Gluten-free diets have become all the rage in recent years. And many scientists have long been skeptical that they're actually warranted for most people.
It's true that a small fraction of people have celiac disease or other serious medical conditions that make them intolerant to gluten. No one denies that. But there's also a much larger number of people who go gluten-free thinking that it'll help them lose weight (there's no evidence for this) or because of "non-celiac gluten sensitivity."
It's that latter group that has been subject to a lot of controversy. To date, many researchers have questioned whether non-celiac gluten sensitivity — which supposedly causes everything from abdominal pain to bloating and "brain fog" — even exists. Studies, such as this one in the journal Gastroenterology, have found that many people who think they react to gluten actually don’t when tested.
Now researchers have reported a new twist to this debate. According to NPR, a new study out of the University of Bologna in Italy finds that both people with celiac disease and those who reported gluten sensitivity have much higher levels of zonulin — a gut protein that sounds like the name of a sci-fi character — when compared with healthy volunteers.
Could this be the key to understanding why some people seem to react to gluten? One hypothesis is that zonulin regulates the permeability of the digestive tract and helps fight off pathogens that enter the gut. In people with celiac disease and gluten sensitivity, gluten may trigger an overproduction of zonulin, which has implications for the autoimmune system, potentially contributing to autoimmune conditions.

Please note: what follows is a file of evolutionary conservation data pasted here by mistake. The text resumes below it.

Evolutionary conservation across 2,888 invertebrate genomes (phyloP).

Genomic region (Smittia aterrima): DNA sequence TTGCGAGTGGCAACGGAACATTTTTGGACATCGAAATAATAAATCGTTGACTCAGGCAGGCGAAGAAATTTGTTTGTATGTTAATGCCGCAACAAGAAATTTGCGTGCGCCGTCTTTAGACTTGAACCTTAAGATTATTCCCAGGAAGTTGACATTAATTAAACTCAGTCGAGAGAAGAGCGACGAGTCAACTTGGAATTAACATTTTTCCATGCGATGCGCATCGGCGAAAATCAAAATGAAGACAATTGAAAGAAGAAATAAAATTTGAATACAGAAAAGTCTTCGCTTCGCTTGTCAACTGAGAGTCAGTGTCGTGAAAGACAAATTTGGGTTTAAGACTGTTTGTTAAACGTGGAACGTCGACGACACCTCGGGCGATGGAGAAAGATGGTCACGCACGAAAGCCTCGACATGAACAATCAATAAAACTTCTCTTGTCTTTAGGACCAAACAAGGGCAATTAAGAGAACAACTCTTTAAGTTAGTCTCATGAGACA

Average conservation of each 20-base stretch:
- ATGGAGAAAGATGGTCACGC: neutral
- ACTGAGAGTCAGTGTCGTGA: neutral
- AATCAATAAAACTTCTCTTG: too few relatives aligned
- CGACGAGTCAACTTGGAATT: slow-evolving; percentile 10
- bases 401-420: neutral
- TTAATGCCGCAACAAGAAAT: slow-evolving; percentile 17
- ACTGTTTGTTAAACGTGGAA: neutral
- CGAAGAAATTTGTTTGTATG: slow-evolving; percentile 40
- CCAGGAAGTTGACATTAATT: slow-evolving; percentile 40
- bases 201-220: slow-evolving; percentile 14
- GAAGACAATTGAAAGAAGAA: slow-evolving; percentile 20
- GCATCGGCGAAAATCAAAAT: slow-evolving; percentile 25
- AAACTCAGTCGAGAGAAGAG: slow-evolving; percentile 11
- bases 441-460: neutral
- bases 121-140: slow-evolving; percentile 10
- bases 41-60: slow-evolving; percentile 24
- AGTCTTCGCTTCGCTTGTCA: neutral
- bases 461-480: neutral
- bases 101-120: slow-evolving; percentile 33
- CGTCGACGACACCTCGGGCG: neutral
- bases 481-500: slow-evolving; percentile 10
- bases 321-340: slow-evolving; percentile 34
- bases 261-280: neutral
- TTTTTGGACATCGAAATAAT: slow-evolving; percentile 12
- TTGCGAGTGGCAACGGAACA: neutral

But maybe it's not gluten that's making people feel ill
Still, before anyone gets carried away, this doesn't necessarily prove that gluten sensitivity is a real thing.
For one, this study still hasn't been published; it was just presented at a conference this fall. Even the researchers behind the study cautioned about the preliminary nature of their work, noting that other studies are needed to confirm their findings. Some scientists have questioned whether leaky gut syndrome — that digestive permeability — is a real medical condition.
Meanwhile, there's long been an alternative hypothesis about gluten sensitivity: that it may not even be caused by gluten. This hypothesis suggests that people may actually be reacting to another set of carbohydrates in wheat called FODMAPs (which stands for fermentable oligosaccharides, disaccharides, monosaccharides, and polyols). In other words, it could be sugars found in wheat, and not the gluten, that may be bothering some people.
But even this research is also in the very early stages. Many of the studies involving people with gluten sensitivity or FODMAPs diets have tiny sample sizes, and the science is still working itself out.
For now, one of the leading researchers in the area, Dr. Umberto Volta from the University of Bologna, put it this way: "This is an emerging condition mainly self-reported by people who claim an association between foods containing gluten and digestive symptoms." While some self-report an improvement in symptoms when they go gluten-free, this is usually "a result of a placebo effect unavoidably related to the elimination diet." When these patients are assessed more thoroughly, he added, it's often other factors — lactose intolerance,FODMAPs — rather than gluten that cause their discomfort. Still, gluten gets the blame.